Small farm saves milking cow, imagines idyllic relationship


Keeping the Farm chronicles in a delightful manner how getting Thistle, a milking cow, didn’t turn out exactly as planned.

Like so many other prospective cow owners, I imagined that perfect relationship with an affectionate, motherly cow who wanted nothing more than to nourish me and my family like so many well-loved calves.

What I got was a 1,400-lb. bundle of beef, bone, and brains who tolerates me with the cool politeness usually reserved for overbearing mother-in-laws who insist on showing up for lengthy visits without calling first. (“Oh, it’s you. Again. How… nice.”) She looks forward to milking time the way city office workers look forward to Monday-morning rush-hour commutes—as a tedious impediment to her getting on with the rest of her day. Far from being grateful for the relief I provide when I milk her, she rolls her eyes, sighs dramatically, and makes a great point of letting me know what an EFFORT it is not to fidget, and am I not done YET?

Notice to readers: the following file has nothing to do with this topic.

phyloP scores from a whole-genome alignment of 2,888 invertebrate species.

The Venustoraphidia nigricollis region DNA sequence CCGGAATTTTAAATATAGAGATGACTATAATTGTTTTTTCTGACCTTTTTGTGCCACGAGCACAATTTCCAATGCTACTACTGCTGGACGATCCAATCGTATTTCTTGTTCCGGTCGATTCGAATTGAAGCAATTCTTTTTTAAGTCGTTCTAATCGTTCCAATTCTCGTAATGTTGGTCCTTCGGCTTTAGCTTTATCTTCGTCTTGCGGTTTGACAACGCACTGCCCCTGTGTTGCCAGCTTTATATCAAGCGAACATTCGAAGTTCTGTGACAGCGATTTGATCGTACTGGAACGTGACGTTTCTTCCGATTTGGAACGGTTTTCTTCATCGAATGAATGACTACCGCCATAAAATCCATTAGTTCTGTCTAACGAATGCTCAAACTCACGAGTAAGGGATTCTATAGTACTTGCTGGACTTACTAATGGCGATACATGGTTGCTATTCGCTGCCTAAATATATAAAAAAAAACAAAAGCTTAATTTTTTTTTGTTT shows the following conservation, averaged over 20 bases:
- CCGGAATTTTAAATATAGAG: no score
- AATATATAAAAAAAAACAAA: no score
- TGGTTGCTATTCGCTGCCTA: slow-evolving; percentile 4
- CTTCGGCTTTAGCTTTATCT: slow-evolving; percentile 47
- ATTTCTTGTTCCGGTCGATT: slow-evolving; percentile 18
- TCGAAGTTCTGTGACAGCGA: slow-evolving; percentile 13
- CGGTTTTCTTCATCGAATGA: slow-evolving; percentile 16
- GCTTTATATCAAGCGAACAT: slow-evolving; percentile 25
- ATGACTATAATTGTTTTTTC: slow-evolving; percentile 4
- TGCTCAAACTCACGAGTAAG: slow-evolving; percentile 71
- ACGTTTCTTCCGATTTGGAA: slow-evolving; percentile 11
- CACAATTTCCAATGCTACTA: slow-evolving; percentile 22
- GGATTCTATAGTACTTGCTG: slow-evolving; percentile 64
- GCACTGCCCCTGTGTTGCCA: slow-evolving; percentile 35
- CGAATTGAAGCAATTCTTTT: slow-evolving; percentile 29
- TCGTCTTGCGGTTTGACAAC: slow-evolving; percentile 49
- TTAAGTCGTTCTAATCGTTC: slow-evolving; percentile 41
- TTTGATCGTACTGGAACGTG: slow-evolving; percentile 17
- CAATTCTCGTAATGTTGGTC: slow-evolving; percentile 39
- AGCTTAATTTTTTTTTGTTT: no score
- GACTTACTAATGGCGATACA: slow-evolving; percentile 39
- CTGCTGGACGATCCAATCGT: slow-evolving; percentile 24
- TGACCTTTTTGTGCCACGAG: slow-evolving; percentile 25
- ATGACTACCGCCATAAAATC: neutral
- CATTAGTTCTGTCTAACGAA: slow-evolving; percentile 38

1. Having grown up ranching, I can’t help but admire the over-confidence of those who decide to ranch/farm based on what they read online or offline. They need to start small, progress slowly and make friends of the people who’ve been doing it for generations – and have something to contribute to those neighbors. .

    • She and her husband have been farming for nine years now, so it sounds like they’ll make it. Yes, ranching and farming is nonstop with way specialized knowledge needed.

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